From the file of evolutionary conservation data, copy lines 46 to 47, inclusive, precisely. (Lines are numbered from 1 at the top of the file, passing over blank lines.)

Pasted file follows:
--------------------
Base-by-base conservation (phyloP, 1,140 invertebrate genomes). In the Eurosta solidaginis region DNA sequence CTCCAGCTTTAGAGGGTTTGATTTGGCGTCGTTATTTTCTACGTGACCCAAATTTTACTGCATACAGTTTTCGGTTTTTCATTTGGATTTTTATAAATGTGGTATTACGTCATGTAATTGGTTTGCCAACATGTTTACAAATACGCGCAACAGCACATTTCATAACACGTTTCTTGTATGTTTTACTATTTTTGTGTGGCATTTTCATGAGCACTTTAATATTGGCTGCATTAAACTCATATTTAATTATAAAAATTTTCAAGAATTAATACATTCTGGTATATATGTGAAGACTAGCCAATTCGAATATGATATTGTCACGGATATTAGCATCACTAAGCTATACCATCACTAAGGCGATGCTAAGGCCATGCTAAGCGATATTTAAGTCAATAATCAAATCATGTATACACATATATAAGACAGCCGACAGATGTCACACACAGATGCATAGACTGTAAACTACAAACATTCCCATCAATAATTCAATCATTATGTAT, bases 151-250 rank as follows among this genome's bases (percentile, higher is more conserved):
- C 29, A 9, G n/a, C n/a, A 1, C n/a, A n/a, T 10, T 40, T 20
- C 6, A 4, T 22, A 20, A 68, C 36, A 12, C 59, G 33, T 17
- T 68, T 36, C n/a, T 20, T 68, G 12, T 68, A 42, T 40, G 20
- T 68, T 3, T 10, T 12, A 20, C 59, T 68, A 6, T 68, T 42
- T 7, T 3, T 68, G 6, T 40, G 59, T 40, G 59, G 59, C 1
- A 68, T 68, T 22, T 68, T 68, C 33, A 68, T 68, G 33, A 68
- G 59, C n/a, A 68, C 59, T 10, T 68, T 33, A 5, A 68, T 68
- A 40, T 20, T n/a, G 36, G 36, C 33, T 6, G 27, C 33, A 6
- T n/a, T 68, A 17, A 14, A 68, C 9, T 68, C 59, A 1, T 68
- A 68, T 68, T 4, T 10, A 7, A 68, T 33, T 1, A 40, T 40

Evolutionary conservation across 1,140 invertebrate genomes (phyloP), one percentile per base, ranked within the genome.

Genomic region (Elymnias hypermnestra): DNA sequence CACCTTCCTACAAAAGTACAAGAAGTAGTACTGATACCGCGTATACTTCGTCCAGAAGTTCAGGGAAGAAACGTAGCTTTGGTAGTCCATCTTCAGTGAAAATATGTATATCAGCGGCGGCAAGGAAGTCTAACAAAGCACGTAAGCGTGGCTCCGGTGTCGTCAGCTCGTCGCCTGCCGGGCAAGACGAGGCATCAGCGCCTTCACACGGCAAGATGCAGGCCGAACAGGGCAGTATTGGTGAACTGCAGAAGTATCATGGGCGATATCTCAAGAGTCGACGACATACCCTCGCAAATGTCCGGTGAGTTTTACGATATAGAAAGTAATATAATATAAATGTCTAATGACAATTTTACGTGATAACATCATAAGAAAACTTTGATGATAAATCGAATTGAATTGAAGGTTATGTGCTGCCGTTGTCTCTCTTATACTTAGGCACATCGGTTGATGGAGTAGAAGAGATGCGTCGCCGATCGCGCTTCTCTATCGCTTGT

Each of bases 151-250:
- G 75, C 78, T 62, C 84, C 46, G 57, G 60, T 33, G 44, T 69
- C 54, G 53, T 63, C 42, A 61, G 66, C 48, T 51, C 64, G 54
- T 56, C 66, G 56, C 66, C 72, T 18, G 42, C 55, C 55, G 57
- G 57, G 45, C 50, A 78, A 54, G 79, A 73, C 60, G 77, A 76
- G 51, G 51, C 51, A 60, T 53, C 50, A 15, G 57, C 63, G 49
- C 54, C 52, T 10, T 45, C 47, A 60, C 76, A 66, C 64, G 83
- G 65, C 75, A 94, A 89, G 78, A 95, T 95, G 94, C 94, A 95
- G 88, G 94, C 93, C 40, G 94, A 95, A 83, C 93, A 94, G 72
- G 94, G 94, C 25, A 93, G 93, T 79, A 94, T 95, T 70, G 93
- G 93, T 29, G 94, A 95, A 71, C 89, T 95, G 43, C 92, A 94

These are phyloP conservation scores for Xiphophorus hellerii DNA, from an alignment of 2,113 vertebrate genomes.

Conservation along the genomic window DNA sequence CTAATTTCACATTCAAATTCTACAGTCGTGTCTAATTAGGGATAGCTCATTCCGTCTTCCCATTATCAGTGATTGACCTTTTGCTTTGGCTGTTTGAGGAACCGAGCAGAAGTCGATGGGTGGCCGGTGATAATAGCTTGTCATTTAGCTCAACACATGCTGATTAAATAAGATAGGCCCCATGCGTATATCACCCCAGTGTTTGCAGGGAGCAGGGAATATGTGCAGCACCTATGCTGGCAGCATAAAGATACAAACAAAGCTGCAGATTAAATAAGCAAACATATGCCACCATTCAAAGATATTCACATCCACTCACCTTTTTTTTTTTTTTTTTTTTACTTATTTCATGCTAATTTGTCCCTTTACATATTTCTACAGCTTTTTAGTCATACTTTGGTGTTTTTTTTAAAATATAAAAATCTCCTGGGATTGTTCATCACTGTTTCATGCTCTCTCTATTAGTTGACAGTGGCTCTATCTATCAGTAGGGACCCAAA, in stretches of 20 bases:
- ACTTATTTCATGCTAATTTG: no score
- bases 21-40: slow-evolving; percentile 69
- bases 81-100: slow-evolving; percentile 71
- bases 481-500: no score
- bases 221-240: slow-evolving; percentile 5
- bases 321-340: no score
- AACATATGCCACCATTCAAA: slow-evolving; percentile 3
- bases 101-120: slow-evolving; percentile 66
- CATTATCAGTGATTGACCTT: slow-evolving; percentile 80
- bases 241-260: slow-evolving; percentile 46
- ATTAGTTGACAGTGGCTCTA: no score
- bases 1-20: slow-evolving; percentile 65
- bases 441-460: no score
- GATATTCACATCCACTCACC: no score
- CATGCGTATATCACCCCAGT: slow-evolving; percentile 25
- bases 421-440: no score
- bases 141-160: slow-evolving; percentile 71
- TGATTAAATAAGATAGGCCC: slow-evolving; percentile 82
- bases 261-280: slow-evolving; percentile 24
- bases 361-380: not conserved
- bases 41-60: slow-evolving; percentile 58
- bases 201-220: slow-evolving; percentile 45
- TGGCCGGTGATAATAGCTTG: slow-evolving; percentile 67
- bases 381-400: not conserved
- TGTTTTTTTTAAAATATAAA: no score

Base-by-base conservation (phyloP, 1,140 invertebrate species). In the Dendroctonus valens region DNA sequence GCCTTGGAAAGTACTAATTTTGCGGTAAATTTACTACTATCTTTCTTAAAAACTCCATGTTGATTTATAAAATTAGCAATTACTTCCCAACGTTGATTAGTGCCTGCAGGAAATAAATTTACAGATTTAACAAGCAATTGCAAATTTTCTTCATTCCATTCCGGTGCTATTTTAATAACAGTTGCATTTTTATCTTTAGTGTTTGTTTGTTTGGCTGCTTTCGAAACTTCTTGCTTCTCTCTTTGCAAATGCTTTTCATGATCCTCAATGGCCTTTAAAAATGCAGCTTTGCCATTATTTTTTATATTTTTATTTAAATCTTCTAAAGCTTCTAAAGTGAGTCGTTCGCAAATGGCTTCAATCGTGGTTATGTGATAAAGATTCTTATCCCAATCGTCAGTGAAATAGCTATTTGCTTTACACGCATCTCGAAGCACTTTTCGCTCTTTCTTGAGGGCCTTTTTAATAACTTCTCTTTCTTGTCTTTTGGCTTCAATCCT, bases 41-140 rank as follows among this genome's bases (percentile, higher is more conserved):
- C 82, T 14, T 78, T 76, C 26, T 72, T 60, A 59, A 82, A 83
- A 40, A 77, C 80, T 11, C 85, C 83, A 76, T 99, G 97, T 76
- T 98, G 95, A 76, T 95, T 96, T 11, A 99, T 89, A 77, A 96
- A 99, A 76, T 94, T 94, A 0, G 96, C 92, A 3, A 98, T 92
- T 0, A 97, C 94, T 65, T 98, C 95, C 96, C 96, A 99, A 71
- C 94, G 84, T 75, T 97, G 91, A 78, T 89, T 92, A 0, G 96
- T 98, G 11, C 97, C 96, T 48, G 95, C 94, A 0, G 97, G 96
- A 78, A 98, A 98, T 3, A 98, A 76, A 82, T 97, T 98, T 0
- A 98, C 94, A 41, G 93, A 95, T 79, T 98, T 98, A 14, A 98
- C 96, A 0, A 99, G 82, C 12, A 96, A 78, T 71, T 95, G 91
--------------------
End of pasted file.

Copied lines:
- bases 361-380: not conserved
- bases 41-60: slow-evolving; percentile 58